As a corporate leader, global competition and razor-thin margins can pressure your employer to make financial decisions that conflict with health and safety standards. As health and safety professionals, it can become tiresome, having to constantly justify necessary spend. Let’s be honest – we know the safety training our company needs, and perhaps in the interests of getting that training, we’ll opt for the ‘discount’ option in order to please our employers and their bottom lines while still meeting our HSE legal requirements.
In reality, however, current safety statistics show that improving work site safety practices reduces both direct and indirect employee costs in the long run, saving money and even the company itself. Here’s how paying cheap now can cost you dearly later.
It’s a sad reality that the current South African job market is… depressing. The ratio between job seekers and suitable, available jobs is inversely proportional, and alarmingly so. Everyone is looking for that edge to set them apart from the very many other equally-qualified candidates, all vying for the same position.
One of the easiest ways to do this is to guarantee that your resume distinguishes itself from the ream of CVs sent to every recruiter. Here’s what to do.
We’ve said this before – having a passion for your work is important, but this would mean nothing if its compensation doesn’t come close to feeding you and your family. This blog reveals what you can expect to earn, depending on where you are in the world, and the employment landscape for each of the areas we discuss. We focus on three continents specifically – the United Kingdom, Africa and the United States.
Remember: These salary brackets can vary. The information provided here has been compiled from data covering as wide a proportion of the international industry as possible. Also, as we have done in previous blogs, the salaries are annual earnings, and are listed in US dollars for ease of reference.
You already know that studying further is a good idea. How can enhancing existing qualifications ever be a bad thing? And you already know that once you have successfully achieved your qualification you’ll be able to plan, implement and maintain a safety, health and environmental (SHE) management system.
There is no doubt that health and safety professionals are committed to their work, and their industry. But – to be frank – passion alone doesn’t pay the bills. When planning your career, it’s helpful to know where your qualifications will take you, and the qualifications you’ll need to acquire when you want to go further.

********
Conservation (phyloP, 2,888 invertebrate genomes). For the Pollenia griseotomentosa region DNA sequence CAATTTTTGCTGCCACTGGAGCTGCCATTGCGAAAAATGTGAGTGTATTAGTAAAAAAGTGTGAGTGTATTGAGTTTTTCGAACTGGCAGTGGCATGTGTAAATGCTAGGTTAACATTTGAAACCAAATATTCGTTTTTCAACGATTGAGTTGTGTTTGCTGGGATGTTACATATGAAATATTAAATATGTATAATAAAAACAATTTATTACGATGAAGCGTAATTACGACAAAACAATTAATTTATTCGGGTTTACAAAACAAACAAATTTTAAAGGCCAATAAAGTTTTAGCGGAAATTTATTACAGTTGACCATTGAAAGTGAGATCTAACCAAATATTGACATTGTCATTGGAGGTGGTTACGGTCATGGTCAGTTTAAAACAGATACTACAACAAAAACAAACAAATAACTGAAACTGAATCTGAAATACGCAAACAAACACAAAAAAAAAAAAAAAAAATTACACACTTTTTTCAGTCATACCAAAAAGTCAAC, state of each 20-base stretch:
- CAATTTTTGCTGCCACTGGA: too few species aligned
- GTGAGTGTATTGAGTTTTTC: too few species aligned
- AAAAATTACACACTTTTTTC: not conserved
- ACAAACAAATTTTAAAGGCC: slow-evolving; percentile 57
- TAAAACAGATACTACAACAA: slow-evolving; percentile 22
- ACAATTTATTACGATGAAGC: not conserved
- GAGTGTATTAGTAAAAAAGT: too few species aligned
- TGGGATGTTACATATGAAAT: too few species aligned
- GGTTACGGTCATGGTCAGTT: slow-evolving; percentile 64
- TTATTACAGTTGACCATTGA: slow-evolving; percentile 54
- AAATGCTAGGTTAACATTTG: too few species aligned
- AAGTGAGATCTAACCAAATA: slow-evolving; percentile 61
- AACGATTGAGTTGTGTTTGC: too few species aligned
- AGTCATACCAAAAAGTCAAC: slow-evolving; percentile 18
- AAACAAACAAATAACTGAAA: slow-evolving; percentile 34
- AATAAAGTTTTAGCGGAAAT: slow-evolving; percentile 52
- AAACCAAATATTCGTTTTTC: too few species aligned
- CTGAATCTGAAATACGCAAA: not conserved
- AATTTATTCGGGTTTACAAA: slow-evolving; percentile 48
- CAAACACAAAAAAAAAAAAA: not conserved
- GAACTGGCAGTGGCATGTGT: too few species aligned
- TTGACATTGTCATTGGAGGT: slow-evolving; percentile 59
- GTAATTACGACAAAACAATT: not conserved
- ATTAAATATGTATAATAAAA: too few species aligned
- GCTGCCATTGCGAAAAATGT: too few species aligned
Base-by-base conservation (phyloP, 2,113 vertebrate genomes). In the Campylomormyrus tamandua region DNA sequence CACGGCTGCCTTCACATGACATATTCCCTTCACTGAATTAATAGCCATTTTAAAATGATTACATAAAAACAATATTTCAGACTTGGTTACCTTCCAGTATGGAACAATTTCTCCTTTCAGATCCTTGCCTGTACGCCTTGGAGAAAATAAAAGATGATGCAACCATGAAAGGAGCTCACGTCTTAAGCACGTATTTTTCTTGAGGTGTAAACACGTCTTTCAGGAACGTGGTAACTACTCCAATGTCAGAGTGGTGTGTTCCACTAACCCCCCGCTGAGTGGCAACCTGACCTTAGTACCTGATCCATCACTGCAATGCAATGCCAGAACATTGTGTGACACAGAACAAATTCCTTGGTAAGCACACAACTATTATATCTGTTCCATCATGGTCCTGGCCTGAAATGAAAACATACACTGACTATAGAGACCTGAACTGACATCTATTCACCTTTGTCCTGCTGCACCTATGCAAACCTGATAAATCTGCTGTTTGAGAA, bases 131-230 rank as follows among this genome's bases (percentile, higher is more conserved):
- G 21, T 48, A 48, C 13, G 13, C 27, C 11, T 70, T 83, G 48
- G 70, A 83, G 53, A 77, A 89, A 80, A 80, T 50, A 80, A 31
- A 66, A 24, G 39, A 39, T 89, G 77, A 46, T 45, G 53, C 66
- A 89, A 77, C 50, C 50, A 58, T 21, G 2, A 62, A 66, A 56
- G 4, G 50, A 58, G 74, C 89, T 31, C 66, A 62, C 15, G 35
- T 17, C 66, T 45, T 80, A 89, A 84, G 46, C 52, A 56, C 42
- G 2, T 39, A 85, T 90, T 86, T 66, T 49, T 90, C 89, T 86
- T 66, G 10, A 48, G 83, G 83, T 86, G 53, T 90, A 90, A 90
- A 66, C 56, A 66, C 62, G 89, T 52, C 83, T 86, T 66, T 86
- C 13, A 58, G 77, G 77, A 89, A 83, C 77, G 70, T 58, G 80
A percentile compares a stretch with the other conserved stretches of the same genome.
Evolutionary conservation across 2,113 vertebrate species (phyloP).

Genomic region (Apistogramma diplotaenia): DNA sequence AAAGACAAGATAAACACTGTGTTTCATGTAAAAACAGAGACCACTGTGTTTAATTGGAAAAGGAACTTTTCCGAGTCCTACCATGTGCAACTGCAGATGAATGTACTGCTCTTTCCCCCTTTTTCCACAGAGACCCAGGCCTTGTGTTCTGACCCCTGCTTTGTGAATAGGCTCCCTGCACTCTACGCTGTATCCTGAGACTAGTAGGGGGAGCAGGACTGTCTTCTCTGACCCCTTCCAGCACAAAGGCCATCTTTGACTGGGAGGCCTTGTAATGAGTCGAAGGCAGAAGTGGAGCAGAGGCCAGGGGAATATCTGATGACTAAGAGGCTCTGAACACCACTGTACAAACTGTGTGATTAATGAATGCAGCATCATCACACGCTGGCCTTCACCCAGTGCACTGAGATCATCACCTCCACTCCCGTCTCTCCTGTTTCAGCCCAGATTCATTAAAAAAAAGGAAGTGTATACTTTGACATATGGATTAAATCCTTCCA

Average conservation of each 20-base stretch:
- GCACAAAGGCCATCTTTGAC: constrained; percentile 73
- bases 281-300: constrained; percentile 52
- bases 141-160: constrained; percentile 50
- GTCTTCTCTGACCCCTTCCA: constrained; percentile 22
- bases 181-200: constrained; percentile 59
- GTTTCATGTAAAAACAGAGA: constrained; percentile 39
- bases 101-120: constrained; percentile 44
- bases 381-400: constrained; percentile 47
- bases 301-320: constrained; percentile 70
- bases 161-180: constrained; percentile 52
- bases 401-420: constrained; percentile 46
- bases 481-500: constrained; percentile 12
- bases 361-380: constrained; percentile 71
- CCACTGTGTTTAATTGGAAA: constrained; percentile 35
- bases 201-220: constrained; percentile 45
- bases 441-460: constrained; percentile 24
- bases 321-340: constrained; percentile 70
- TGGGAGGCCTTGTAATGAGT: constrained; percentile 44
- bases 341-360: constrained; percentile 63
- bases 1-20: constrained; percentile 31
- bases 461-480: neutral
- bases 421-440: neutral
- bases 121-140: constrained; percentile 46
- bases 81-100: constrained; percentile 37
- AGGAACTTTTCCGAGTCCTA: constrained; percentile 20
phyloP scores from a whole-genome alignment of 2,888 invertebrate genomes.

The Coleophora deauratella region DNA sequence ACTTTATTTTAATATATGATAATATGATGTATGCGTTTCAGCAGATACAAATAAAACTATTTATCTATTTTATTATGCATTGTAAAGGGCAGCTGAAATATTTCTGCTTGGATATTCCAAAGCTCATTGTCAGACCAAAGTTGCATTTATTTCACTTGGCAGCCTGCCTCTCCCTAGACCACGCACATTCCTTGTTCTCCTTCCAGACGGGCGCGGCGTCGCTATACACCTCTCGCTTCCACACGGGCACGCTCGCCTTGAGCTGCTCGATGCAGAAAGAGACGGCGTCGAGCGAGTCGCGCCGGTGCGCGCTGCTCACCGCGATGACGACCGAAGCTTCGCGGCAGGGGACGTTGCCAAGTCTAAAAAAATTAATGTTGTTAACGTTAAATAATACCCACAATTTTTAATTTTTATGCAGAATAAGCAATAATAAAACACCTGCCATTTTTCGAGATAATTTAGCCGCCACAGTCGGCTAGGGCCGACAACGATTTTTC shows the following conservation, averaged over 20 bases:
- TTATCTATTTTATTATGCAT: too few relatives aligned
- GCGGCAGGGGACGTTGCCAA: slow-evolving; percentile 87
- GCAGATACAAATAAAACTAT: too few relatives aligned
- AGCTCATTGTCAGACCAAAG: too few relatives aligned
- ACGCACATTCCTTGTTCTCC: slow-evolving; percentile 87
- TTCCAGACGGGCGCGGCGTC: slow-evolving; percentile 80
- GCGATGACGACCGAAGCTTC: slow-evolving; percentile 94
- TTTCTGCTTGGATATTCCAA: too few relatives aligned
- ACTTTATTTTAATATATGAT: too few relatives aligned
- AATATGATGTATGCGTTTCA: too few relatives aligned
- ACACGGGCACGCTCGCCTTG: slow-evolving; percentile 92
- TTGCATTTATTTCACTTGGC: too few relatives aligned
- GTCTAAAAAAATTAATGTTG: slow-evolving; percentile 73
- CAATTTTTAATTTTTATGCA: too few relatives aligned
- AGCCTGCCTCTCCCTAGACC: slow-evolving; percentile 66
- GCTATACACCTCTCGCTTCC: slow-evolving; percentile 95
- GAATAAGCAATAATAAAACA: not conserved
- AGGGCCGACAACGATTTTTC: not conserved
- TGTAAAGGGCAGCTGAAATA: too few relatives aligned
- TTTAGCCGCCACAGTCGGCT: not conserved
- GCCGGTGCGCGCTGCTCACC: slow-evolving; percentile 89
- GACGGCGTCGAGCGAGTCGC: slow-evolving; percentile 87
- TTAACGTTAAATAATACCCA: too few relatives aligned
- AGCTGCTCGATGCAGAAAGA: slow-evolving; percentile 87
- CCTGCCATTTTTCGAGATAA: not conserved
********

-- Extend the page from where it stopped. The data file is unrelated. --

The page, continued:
With this in mind, here are 14 of the most common jobs in the occupational health and safety industry, and what you can hope to earn by performing each of them. Remember, as always, this is not a finite list, but should give you a solid foundation off which to work when plotting your job prospects. What is interesting to note is the gender disparity in some of the roles – now may be your chance to change that!
Note: These salaries are measured according to international benchmarks, and do not take into account socio-economic factors specific to a region. Also, these are median amounts, meaning they usually fall directly in the middle of the pay scale for these particular job titles.
When we leave school, although many of us think we know everything, this is usually not the case – especially when it comes to having a solid idea of where we see ourselves in terms of a lifelong career. In fact, it’s become very common for people to begin working in an industry for as long as a decade… before realising it isn’t really what they want to do, and they begin with something else late into their 30s. So the idea of a clear, mapped-out plan for what we want to do for the rest of our lives can be downright laughable.
But, unless you’re happy to move randomly from job to job, meaningful growth in your career has to start with a strategy. And this is where we come in. From current trends to the myriad job choices you can make, this guide will be your assistant to realising your full potential in your pursuit of a career in occupational health and safety management.
You might say, ‘I’m just a safety officer – not a leader’. ALL safety professionals are leaders, as you are responsible for guiding your entire organisation when it comes to adopting, implementing and following sound safety practices.
And as a leader, the following nine qualities are key to fulfilling your role successfully.
So you’re thinking of pursuing a career in health and safety. But, where’s the start line? Or are there several starting options? Must you decide from the get-go how you wish to specialise (i.e. focusing on conducting audits)? The following blog breaks down the process you’ll most likely follow, from decision, to studying, to working, and finally to how your role fits in the bigger picture of an organisation.
Your workplace needs to provide certain basic conditions to comply with fundamental health and safety in the workplace. Take a look at the image below to see if your workplace is up to scratch.
Topics: Career in Health and Safety